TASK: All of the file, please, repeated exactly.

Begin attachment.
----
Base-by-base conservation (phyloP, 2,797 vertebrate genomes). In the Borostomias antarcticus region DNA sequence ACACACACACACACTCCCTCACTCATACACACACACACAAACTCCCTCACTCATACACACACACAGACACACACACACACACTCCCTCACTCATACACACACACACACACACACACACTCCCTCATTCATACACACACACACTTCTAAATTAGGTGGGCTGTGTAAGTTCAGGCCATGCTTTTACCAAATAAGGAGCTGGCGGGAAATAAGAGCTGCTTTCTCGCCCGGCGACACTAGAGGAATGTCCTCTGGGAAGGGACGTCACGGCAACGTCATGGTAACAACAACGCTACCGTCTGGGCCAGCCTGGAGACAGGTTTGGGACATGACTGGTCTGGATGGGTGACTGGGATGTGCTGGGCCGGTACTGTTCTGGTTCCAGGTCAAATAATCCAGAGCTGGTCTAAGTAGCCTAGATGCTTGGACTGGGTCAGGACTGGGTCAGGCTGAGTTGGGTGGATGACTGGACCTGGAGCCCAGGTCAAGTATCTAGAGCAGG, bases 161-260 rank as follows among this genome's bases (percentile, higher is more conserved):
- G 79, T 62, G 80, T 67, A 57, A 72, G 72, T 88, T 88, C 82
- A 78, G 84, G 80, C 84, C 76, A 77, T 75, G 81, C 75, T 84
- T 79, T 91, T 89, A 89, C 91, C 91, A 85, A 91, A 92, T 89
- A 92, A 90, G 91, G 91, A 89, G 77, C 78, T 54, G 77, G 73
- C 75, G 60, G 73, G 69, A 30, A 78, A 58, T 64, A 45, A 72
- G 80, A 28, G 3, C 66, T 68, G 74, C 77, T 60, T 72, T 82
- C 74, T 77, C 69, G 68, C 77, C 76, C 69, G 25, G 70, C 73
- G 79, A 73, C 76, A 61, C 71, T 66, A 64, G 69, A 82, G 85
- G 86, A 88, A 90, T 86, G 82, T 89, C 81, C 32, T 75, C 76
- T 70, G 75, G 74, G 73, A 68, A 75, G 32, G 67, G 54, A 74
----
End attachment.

Base-by-base conservation (phyloP, 2,797 vertebrate genomes). In the Borostomias antarcticus region DNA sequence ACACACACACACACTCCCTCACTCATACACACACACACAAACTCCCTCACTCATACACACACACAGACACACACACACACACTCCCTCACTCATACACACACACACACACACACACACTCCCTCATTCATACACACACACACTTCTAAATTAGGTGGGCTGTGTAAGTTCAGGCCATGCTTTTACCAAATAAGGAGCTGGCGGGAAATAAGAGCTGCTTTCTCGCCCGGCGACACTAGAGGAATGTCCTCTGGGAAGGGACGTCACGGCAACGTCATGGTAACAACAACGCTACCGTCTGGGCCAGCCTGGAGACAGGTTTGGGACATGACTGGTCTGGATGGGTGACTGGGATGTGCTGGGCCGGTACTGTTCTGGTTCCAGGTCAAATAATCCAGAGCTGGTCTAAGTAGCCTAGATGCTTGGACTGGGTCAGGACTGGGTCAGGCTGAGTTGGGTGGATGACTGGACCTGGAGCCCAGGTCAAGTATCTAGAGCAGG, bases 161-260 rank as follows among this genome's bases (percentile, higher is more conserved):
- G 79, T 62, G 80, T 67, A 57, A 72, G 72, T 88, T 88, C 82
- A 78, G 84, G 80, C 84, C 76, A 77, T 75, G 81, C 75, T 84
- T 79, T 91, T 89, A 89, C 91, C 91, A 85, A 91, A 92, T 89
- A 92, A 90, G 91, G 91, A 89, G 77, C 78, T 54, G 77, G 73
- C 75, G 60, G 73, G 69, A 30, A 78, A 58, T 64, A 45, A 72
- G 80, A 28, G 3, C 66, T 68, G 74, C 77, T 60, T 72, T 82
- C 74, T 77, C 69, G 68, C 77, C 76, C 69, G 25, G 70, C 73
- G 79, A 73, C 76, A 61, C 71, T 66, A 64, G 69, A 82, G 85
- G 86, A 88, A 90, T 86, G 82, T 89, C 81, C 32, T 75, C 76
- T 70, G 75, G 74, G 73, A 68, A 75, G 32, G 67, G 54, A 74